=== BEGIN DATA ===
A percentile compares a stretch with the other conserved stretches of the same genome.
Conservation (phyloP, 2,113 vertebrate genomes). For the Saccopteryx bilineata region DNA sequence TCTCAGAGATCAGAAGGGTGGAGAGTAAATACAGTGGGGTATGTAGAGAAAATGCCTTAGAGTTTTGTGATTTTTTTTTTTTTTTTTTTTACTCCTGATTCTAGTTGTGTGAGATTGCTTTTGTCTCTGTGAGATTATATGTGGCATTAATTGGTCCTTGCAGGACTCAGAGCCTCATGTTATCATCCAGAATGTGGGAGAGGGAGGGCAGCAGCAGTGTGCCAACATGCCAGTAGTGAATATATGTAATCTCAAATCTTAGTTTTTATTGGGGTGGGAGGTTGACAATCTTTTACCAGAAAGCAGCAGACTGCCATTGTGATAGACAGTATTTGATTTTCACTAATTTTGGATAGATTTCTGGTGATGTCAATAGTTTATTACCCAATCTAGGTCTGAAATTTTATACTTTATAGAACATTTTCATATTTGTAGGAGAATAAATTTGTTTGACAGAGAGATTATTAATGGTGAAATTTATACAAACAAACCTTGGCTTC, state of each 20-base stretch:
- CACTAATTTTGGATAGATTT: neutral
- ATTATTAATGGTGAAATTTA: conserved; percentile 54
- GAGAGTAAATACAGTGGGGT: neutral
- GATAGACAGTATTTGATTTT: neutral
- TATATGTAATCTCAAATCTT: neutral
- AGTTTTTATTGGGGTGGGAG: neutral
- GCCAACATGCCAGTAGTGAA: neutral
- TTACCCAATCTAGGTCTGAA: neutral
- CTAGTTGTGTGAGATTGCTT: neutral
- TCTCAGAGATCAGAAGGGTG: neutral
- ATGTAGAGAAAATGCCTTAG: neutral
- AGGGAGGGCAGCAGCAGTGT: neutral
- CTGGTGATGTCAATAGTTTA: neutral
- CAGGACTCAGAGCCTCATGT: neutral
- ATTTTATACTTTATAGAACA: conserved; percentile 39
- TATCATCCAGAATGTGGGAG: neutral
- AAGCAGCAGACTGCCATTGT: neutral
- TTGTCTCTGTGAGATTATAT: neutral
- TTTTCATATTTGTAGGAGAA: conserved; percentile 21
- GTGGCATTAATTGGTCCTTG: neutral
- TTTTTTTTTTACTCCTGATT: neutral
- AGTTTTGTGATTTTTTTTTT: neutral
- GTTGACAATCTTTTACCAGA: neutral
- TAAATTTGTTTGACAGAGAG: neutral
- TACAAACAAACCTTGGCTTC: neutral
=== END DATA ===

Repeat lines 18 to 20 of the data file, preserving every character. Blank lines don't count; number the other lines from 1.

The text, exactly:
- TATCATCCAGAATGTGGGAG: neutral
- AAGCAGCAGACTGCCATTGT: neutral
- TTGTCTCTGTGAGATTATAT: neutral